Natalie Portman’s snub ‘borders on anti-Semitism,’ says minister

Yuval Steinitz says boycotting Netanyahu ‘is boycotting Israel,’ star actress ‘played into the hands of Israel-haters’

Sue Surkes is The Times of Israel's environment reporter

Actress Natalie Portman attends the 4th annual festival kick-off fundraising soiree during the 2015 Toronto International Film Festival at TIFF Bell Lightbox, Toronto, Canada, September 9, 2015. (Jason Merritt/Getty Images/AFP)
Actress Natalie Portman attends the 4th annual festival kick-off fundraising soiree during the 2015 Toronto International Film Festival at TIFF Bell Lightbox, Toronto, Canada, September 9, 2015. (Jason Merritt/Getty Images/AFP)

A Likud minister on Sunday morning said that Israel-born Hollywood actress Natalie Portman’s refusal to visit her country of birth to accept a prestigious prize because she did not want to be seen as endorsing Prime Minister Benjamin Netanyahu “bordered on anti-Semitism.”

Infrastructure, Energy and Water Minister Yuval Steinitz told Israel Radio that Portman owed an apology to Israel and Israelis for “boycotting” the country.

Had she come to Israel, attended the ceremony, and then criticized the government or the prime minister in an interview, that would have been legitimate, he said.

“Natalie Portman’s actions border on anti-Semitism” and “played into the hands of the haters of Israel and those who aspire to destroy the State of Israel,” he railed.

Energy Minister Yuval Steinitz attends the weekly government conference at the Prime Minister’s Office in Jerusalem, October 29, 2017. (Ohad Zwigenberg/Flash90)

Claiming that the star would not boycott China or India if they were to award her a prize, even if she disagreed with their policies, he said, “Criticizing Israel is not always anti-Semitic. Boycotting Israel has elements of anti-Semitism, because other countries that are criticized are not boycotted with such ease.”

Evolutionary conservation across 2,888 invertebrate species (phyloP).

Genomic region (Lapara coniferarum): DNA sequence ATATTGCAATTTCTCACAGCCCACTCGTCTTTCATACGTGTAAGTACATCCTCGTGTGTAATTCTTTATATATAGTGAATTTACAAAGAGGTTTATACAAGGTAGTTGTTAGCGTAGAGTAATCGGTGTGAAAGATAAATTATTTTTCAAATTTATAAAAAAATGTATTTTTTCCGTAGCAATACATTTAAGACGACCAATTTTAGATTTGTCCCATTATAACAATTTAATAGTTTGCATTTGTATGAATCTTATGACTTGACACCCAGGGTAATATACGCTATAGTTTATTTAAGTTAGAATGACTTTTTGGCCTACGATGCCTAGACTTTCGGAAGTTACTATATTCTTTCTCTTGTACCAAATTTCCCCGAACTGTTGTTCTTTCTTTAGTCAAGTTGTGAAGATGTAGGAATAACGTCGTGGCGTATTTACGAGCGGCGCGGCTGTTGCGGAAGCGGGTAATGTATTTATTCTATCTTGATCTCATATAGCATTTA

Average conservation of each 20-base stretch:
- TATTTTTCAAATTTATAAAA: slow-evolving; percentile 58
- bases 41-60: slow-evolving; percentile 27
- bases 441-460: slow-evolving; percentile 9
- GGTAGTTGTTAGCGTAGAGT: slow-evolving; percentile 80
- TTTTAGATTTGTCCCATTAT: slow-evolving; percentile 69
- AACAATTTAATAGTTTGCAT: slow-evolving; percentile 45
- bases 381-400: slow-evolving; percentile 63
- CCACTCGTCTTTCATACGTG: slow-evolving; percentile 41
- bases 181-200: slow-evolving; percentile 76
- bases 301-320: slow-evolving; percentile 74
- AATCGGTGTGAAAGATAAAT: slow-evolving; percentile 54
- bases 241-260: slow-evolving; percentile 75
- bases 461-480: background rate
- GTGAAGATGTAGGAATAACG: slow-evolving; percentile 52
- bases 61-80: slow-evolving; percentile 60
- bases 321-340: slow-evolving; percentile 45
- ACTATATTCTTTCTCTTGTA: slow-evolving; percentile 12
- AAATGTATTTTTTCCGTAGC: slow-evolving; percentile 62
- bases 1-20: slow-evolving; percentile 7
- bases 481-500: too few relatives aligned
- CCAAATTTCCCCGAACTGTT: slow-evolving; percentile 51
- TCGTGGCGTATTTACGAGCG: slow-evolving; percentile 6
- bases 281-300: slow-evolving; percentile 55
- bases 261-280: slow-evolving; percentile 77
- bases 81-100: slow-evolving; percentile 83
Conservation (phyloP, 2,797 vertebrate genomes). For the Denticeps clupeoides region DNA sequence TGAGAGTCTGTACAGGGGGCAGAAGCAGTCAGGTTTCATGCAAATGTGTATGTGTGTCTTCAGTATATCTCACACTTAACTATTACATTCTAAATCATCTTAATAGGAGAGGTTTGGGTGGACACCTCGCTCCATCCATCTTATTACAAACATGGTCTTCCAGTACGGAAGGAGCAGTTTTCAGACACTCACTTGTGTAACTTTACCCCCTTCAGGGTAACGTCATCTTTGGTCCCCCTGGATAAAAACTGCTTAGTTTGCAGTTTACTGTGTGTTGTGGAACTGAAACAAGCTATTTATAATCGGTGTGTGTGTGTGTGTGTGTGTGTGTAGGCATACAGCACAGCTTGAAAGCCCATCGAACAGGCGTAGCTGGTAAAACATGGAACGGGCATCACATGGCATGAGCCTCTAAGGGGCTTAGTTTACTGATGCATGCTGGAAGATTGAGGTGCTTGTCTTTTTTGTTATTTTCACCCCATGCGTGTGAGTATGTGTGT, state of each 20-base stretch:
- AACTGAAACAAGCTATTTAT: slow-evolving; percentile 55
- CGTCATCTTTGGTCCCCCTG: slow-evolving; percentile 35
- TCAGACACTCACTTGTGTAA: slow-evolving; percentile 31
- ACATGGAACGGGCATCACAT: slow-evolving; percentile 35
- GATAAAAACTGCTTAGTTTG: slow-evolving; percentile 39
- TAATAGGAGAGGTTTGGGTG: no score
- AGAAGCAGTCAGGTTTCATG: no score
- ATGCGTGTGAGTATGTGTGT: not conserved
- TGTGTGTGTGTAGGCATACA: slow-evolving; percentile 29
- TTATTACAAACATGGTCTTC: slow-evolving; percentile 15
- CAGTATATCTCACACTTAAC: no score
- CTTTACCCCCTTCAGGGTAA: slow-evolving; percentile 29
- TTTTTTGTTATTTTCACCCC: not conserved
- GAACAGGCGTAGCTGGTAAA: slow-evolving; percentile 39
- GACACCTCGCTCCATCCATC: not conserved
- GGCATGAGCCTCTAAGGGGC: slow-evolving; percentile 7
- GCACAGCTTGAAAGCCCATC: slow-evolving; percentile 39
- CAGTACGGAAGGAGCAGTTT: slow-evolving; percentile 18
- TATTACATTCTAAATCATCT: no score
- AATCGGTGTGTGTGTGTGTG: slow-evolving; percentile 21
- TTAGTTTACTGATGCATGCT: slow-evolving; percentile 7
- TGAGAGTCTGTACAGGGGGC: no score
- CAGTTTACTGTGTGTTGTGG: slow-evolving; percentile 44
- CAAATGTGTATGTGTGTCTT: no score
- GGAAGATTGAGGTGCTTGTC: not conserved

Steinitz went on, “Netanyahu is the prime minister of Israel, whether you agree with him or not. To boycott a ceremony in the State of Israel because the prime minister is supposed to take part — is boycotting Israel.

“If Natalie Portman had come to Israel and not boycotted the state or the ceremony, and had given an interview in which she criticized the government, the state, the prime minister, [that would have been] legitimate,” he said.

“If she had come and said she is in favor of peace, and a Palestinian state would be the most friendly and would never threaten us with missiles or terror, that’s her right. I would argue with her. Then, Barghouti would not exploit it. But the fact that the greatest haters of Israel jumped for joy over her announcement that she’s not coming — and it’s something that could have been foreseen — the fact that either she doesn’t care or she didn’t take it into account deserves full condemnation.”

BDS activist Omar Barghouti at a pro-boycott rally in Ramallah, February 2016. (YouTube screen capture)

He was referring to Omar Barghouti, a co-founder of the Palestinian-led global movement Boycott, Divest, Sanctions movement, who said in an email to The New York Times: “This latest rebuff to Israeli cultural events and accolades, coming from an Israeli-American superstar, is arguably one of the strongest indicators yet of how toxic the Israel Brand has become, even in some liberal circles in Hollywood.

“I can sense our South Africa moment coming closer.”

The Jerusalem-born Portman was to have received the Genesis Award — worth $2 million this year —  in Israel in June, and said in a statement issued late Friday that her reasons for skipping the ceremony had been “mischaracterized” by others.

“Let me speak for myself. I chose not to attend because I did not want to appear as endorsing Benjamin Netanyahu, who was to be giving a speech at the ceremony,” she wrote.